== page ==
Scientists have grown plants in lunar regolith for the first time.
This is cool.
It's nasty stuff. It's made of fine grains of rock that have broken down, eroded by micrometeorite impacts on the Moon, as well as cracking under thermal stress from the huge swing in temperature from day to night. The grains of regolith are jagged and sharp. It can get in machinery and cause damage, and if breathed in it mixes with mucus and causes coughing and sore throats.
It has uses. It makes sense to look into using whatever materials exist in situ, since it is very intensive to lift material from Earth to the Moon. NASA and the European Space Agency are looking into using regolith to make building materials.
Growing plants on the Moon is an area of study right now, especially with the lunar Artemis program starting to get going, because astronauts have this annoying desire to be able to breathe and eat.
Growing plants using regolith is worth investigating because it's everywhere on the Moon. The Apollo astronauts only brought a small amount of regolith back from the Moon, and the majority of it is rocks. NASA has not released samples for studies that will change the samples.
Scientists from the University of Florida Space Plants Lab convinced NASA to send them some samples after many attempts. The samples were less than half an ounce. It was enough to start testing.
The goal is not just to see if plants can be grown in regolith, but also to see what effects the weird stuff has on the plants and how that will affect future attempts to grow them on the Moon. One of the scientists performing the experiment said something that struck him: "what happens when you grow plants in lunar soil, something that is totally outside of a plant's evolutionary experience?" We didn't evolve for that environment, so what are the long-term effects?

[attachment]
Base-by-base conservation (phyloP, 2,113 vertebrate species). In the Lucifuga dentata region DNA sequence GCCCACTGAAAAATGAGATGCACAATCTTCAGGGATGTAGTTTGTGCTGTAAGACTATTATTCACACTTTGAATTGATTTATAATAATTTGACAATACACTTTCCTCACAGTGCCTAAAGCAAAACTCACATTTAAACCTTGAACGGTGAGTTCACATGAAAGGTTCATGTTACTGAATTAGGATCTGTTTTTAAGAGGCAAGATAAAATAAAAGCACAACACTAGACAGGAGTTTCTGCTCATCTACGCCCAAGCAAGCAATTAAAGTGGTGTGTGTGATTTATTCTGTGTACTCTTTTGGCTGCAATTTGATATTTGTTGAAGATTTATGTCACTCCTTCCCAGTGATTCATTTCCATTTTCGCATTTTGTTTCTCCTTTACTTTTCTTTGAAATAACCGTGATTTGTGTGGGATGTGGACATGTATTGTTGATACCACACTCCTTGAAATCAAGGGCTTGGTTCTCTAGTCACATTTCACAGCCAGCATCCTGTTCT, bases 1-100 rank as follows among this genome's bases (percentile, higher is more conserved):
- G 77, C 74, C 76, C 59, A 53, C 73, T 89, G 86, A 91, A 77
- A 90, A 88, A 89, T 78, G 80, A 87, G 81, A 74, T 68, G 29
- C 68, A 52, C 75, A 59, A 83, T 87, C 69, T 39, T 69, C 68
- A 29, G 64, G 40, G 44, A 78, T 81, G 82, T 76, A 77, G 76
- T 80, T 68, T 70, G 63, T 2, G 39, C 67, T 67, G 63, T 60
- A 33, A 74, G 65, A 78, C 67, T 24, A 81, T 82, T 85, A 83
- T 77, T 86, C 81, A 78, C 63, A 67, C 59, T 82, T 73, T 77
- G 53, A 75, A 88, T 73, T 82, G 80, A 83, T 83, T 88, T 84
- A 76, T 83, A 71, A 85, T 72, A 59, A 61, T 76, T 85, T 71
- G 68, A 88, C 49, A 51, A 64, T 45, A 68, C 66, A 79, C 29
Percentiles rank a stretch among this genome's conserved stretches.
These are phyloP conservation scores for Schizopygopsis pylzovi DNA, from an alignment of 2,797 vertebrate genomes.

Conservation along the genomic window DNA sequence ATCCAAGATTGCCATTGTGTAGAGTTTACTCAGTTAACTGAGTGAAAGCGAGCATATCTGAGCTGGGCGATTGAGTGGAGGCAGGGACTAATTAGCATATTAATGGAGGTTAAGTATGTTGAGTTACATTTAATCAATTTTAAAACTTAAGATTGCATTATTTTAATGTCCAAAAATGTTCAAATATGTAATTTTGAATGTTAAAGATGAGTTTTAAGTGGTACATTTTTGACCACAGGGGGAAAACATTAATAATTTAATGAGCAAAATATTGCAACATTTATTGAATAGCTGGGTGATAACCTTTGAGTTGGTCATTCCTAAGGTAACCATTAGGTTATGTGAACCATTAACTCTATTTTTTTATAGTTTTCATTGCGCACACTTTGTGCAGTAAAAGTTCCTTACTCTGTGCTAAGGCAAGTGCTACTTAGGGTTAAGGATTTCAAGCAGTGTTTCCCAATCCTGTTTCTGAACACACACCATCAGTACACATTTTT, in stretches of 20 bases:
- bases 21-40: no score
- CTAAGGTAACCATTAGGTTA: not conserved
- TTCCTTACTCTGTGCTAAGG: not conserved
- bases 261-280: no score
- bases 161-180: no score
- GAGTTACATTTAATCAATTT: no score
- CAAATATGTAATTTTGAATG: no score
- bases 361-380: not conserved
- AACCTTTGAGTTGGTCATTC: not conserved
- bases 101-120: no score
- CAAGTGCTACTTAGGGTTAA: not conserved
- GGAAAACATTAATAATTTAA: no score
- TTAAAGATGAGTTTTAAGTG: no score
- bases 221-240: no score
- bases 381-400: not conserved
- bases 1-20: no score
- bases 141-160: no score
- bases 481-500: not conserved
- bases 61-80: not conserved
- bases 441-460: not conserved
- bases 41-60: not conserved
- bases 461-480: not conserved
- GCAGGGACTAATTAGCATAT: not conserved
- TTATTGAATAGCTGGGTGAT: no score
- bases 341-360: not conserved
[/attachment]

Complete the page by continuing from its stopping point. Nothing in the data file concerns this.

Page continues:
They used seeds from a plant that biologists love. It's very common, and has had its genome mapped, making it great for testing, as the genetic code can be looked at before and after testing to see if there are changes.
They put the regolith in small wells in plastic. They were surprised that most of the plants grew.
It shows that the regolith doesn't interfere with the plant hormones that induce growth. They found that many of the cress plants were smaller and grew more slowly than the seeds that were planted in a control group.
I know that it's a sign of physical distress caused by environmental factors when my wife is a landscape designer and has a very green thumb. When the scientists looked at the plants' genome, they found markers that show stress caused by things like salts, metals, and oxidizing compounds.
It gives biologists a place to work to help the plants grow better. They found that they used samples of regolith from different Apollo missions, as well as material that was near the lunar surface and exposed long-term to space, and therefore Cosmic rays, tiny subatomic particles zipping through space at high speed. That helps in understanding why the plants didn't grow as well and may be important when astronauts on the Moon collect regolith for use.
There will be a day when that will happen. Establishing a permanent presence on the Moon will provide a lot of scientific knowledge. Even as rocket flights get cheaper and easier, there is still a lot to be gained by using materials from the Moon itself instead of hauling them up the gravity well, and the only way to find out is to stay there. Live there.
We have to understand as much as we can by studying the Moon here on Earth. Growing plants in the lunar regolith is an important step towards that future.
There is some evidence that plants were grown from regolith before, but it is not certain if it is true. My thanks to my friend, who pointed that out.
I don't like the term "lunar soil" because it's a term I don't like, and regolith is very different. I understand why the term is used, but I prefer to distinguish the two.